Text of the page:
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ecoop-eurodess:marine_security_in_the_northwest_shelf_seas

S9.2.1 - Marine security in the Northwest Shelf

Outline

The marine security for the Northwest Shelf seas is based on the oil drift model, i.e., the OD3D model, that is operational at the Norwegian Meteorological institute (met.no). Within ECOOP the focus is to enhance the forecast reliability by

  • using different ocean models to enable ensemble forecasts
  • using high resolution models for coastal areas.

We also pursue the development of new ways to include wave drift and wave-oil interaction in the oil drift service. This is work in progress.

Example of drift forecast using different model

To provide an example of the oil drift service, and the enhancement of the service made possible through ECOOP, we consider an oil spill outside the Norwegian coast.

In Figure 1 we display the oil drift using currents from four different ocean models * met.no Nordic 4, which is the standard model used at met.no

  • met.no Skagerrak 1.5km, which is a high resolution model for the Skagerrak area (i.e., the southernmost part of Norway)
  • Mercator 1/15'th degree model for the North Atlantic.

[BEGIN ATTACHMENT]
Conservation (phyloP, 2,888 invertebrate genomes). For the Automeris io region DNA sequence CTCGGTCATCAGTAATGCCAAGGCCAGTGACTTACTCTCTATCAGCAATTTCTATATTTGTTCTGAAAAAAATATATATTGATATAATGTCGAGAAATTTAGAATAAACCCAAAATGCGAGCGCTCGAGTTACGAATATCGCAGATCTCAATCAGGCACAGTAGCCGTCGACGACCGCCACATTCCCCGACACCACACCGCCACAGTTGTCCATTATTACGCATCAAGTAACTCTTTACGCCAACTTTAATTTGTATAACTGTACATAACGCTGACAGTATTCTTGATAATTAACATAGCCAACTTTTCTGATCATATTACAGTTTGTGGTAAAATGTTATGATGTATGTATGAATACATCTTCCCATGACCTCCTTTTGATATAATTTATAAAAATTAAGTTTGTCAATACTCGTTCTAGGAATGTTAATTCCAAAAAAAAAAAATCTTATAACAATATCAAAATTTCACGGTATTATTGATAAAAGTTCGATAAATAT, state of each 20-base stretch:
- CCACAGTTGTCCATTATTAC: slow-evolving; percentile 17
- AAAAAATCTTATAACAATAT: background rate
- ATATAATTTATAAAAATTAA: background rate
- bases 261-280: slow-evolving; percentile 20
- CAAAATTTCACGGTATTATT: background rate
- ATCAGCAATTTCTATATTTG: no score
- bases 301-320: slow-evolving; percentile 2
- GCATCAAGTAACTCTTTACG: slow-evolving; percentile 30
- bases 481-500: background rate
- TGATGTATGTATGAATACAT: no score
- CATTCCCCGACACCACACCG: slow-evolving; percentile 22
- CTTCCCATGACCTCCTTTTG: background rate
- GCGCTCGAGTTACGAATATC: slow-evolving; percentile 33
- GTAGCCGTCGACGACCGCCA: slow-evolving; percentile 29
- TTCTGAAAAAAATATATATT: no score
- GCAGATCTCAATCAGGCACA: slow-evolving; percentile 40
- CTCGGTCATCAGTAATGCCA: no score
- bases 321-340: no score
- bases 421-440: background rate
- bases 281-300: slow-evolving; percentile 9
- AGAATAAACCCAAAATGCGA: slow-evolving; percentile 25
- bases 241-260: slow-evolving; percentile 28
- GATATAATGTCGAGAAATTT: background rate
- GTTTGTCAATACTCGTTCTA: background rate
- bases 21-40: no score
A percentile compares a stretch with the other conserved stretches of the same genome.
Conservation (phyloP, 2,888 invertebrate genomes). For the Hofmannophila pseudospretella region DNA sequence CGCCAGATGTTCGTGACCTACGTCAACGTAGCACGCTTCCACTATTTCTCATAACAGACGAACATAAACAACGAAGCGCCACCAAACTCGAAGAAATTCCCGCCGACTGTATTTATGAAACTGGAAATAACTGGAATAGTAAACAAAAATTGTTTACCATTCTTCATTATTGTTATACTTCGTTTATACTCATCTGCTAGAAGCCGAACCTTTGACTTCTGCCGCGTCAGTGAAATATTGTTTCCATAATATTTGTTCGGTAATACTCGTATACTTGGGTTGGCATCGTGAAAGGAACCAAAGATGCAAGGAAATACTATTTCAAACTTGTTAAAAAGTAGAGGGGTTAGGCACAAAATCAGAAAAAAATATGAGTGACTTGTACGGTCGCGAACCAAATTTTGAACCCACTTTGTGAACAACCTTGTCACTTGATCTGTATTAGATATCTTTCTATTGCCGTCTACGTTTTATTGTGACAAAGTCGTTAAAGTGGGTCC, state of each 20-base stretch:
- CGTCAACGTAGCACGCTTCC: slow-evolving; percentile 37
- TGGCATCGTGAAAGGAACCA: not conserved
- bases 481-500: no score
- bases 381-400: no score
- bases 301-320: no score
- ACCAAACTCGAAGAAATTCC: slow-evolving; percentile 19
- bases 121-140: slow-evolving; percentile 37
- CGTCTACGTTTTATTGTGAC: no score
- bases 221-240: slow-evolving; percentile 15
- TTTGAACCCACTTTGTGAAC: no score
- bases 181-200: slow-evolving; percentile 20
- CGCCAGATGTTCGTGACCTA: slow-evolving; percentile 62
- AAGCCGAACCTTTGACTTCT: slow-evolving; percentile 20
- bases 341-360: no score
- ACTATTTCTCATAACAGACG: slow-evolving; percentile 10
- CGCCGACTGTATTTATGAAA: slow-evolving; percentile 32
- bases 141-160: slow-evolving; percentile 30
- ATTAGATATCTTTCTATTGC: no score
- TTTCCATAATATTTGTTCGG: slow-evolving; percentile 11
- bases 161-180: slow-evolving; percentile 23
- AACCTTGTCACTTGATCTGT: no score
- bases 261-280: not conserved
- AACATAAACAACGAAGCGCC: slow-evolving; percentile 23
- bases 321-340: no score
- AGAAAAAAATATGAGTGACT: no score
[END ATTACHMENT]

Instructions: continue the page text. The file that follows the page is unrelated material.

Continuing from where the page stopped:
• Mercator 1/4'th degree global model.

The model results are from January 17, 2009. We see that all models give the same drift direction in all those cases, and this suggests that the drift trajectories are probably very robust for this case. The difference is mainly that the met.no forcing takes a trajectory closer to the coast and the oil becomes stranded after some time. In fact, the drift is using the met.no models, however, because of the stranding of the oil in these cases this is not very clear in the figure but will show up in a more detailed analysis.

coastal_oildrift.png

Figure 1: The drift using four different ocean models to force the met.no oil drift forecast system

As stated above, the drift is very similar for all different ocean models. the reason is that the Norwegian Coastal Current is very stable for this area and is well captured by the model. At some distance out from the coast the forcing is not as stable and here the different model system start to diverge. In Figure 2 we show the current fields from the met.no ocean models, while the ocean currents from Mercator are displayed in Figure 3. It is interesting to see that the met.no models are similar and that the Mercator models are similar, but that there are large differences between the model systems.

current_met.no.png

Figure 2: The currents at the sea surface for the two met.no models used in this inter comparison study. Red arrows is for the Nordic 4 km simulation, and blue arrow is for the Skagerrak 1.5 km model.

current_mercator.png

Figure 3: The currents at the sea surface for the two Mercator models used in this intercomparison study. Blue arrows is for the North Atlantic 1/15th degree model while green arrow is from the global 1/4th degree model.

ecoop-eurodess/marine_security_in_the_northwest_shelf_seas.txt · Last modified: 2009-05-05 11:44:04 by goranb